He said he has sent it to the state to investigate, “as I have previously requested an investigation into the aforementioned anonymous flier mailed city-wide.”
Such matters are typically handled by the state Office of Campaign and Political Finance. As a matter of policy, the office would not confirm with the Daily News that it is probing the matter. And whatever conclusion it finds, it will not announce it publicly until after the election, per its policy.
State political campaign laws do not offer specifics on what, if anything, may be illegal about the anonymous letter. The letter does not meet the state’s legal threshold regarding illegal campaign finance activity. A minimum of $250 would have had to be spent on an anonymous effort to sway public opinion in order to qualify it as a violation of state law.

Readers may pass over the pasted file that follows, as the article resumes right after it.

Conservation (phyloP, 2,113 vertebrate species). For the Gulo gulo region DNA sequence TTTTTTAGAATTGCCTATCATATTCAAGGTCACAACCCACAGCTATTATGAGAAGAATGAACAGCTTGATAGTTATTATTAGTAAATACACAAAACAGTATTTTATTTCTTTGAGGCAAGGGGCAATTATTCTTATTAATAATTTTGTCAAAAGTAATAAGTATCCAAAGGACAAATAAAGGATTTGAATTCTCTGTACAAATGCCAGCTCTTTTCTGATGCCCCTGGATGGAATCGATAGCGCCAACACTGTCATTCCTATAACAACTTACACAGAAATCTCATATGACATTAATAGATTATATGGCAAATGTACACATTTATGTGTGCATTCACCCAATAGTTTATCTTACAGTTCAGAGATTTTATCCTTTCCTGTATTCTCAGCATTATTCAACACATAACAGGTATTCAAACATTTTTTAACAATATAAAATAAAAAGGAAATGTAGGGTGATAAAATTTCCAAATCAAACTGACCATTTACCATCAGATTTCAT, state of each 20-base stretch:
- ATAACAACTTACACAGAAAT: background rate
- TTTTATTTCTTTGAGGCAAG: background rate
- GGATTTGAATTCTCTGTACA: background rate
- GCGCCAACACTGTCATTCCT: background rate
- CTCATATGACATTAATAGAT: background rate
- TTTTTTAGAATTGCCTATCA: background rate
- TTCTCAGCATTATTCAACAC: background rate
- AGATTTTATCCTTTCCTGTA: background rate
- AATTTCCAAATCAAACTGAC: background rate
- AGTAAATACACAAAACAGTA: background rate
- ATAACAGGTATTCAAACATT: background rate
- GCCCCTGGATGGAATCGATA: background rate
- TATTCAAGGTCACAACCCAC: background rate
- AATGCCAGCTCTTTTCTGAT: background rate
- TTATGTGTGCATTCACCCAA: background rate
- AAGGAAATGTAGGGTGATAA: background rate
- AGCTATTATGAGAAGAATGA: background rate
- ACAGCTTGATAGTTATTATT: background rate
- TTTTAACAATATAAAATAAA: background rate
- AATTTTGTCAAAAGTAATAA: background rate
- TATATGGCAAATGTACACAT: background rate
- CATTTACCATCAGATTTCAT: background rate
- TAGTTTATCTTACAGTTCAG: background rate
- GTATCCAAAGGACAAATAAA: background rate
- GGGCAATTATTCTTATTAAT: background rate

The arrival of the letter at Earls’ home is the third anonymous communication that has intruded on this campaign.
During the primary campaign, an anonymous flier appeared in thousands of mailboxes. In it, the author decried any private development on the waterfront, and urged voters not to vote for Holaday. The distribution of that flyer is estimated to have cost at least $2,500.
In a robo-phone call to hundreds of homes a day before the primary, an anonymous communicator offered similar criticism of the waterfront plans and said “I am taking a holiday from Holaday.” Estimates have placed the cost of those calls at at least $150 or more.
It’s not clear if the flier and the robocall were done by the same person or group.
Holaday said she asked the state to investigate both matters, as they appear to have violated campaign finance disclosure laws.
Earls said the recent letter was an example of “how strange and ugly this election is getting. I am not even in any city race, and dark-hearted people insist on throwing dirt around.”
Earls said that he has given Holaday and Sullivan copies of the letter.